I pictured things, events, and people (some real, some entirely imagined— but all intensely personal ) in my mind as I played, and the feelings and melodies flowed easily: frustration into beethovens Sonata pathétique, wistfulness into Chopins nocturnes and waltzes, and sheer joy into Schubert. Practice was no longer a chore; it was a privilege and a delight. In high school, i began playing the piano for church services. The music director gave me a binder full of 1-2-3 sheet music, in which melodies are written as numbers instead of as notes on a music staff. To make things a bit more interesting king for myself—and for the congregation—I took to experimenting, pairing the written melodies with chords and harmonies of my own creation. I rarely played a song the same way twice; the beauty of improvisation, of songwriting, is that it is as much feeling as it is logic and theory. Different occasions and different moods yielded different results: sometimes, listen quietly was clean and beautiful in its simplicity; other times, it became elaborate and nearly classical in its passages. The basic melody and musical key, however, remained the same, even as the embellishments changed.
is not just technique. Its not just fingers or memorization. It comes from the heart. That was how I discovered passion. Beethoven, mozart, mendelssohn: the arcs and passages of intricate notes are lines of genius printed on paper, but ultimately, it is the musician who coaxes them to life. They are open to artistic and emotional interpretation, and even eight simple bars can inspire well over a dozen different variations. I poured my happiness and my angst into the keys, loving every minute.
That was the year my mother signed me up for piano lessons. I can still remember touching those bright, ivory keys with reverence, feeling happy and excited that soon I would be playing those tinkling, familiar melodies (which my mother played every day on our boombox) myself. To my rather naïve surprise, however, instead of setting the score for Für Elise on the piano stand before me, my piano teacher handed me a set of Beginners books. I was to read through the book of Theory, learn to read the basic notes of the treble and bass clefs, and practice, my palm arched as though an imaginary apple were cupped between my fingers, playing one note at a time. After I had mastered the note of c, she promised, i could move on. It took a few years of theory and repetition before i was presented with my very first full-length classical piece: a sonatina by muzio clementi. I practiced the new piece daily, diligently following the written directives of the composer. I hit each staccato note crisply and played each crescendo and every decrescendo dutifully.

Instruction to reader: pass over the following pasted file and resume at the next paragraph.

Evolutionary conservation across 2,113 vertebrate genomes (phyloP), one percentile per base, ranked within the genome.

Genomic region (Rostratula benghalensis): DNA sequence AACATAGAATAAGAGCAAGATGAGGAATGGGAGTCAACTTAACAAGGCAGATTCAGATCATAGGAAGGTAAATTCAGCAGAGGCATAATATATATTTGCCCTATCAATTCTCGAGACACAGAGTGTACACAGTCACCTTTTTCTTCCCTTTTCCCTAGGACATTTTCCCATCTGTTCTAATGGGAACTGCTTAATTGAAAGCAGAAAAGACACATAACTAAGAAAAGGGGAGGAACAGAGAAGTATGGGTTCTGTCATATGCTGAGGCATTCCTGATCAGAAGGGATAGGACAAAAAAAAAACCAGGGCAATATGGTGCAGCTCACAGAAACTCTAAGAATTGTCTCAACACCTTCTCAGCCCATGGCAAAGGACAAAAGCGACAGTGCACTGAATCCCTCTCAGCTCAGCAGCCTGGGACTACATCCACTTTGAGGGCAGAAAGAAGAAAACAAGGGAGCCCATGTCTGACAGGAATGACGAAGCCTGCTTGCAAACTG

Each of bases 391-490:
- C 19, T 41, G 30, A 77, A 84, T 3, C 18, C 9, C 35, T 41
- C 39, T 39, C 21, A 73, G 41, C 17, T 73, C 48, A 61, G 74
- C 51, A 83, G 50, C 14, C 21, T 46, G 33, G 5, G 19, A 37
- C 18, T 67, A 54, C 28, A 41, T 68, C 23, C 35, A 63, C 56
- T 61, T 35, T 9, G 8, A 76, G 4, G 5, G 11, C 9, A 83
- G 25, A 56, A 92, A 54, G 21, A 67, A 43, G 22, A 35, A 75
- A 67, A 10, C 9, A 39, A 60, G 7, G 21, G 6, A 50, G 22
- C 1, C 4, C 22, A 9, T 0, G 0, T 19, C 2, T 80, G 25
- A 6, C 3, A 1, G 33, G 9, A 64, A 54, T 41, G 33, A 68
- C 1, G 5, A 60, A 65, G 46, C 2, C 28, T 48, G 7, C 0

Personal statement harvard gsd
March 31, 2011, throughout this issue, countless examples show why we are so proud of the students at the law school. One might think that we get lucky that the students the admissions office chose for their essays academic accomplishments also turn out to be incredible members of our community, but its really all by design. Our students show us a great deal more in their applications than just academics—and we care about a lot more than their numbers. In these pages, meet six of our students in the way we first met them: through the personal statements they wrote for their law school applications. And through their photos, meet a seventh: Andreas baum, 12, the talented student photographer who took these pictures for. Tammy wang, 12, education: Johns Hopkins University, ba in International Relations, concentration East Asian Studies, with honors (2007). Work experience: t, law, school activities: University of Chicago, law. Review, Immigrant Child Advocacy Project Clinic, apalsa, admissions Committee, law, school Film Festival, i fell in love for the first time when I was four.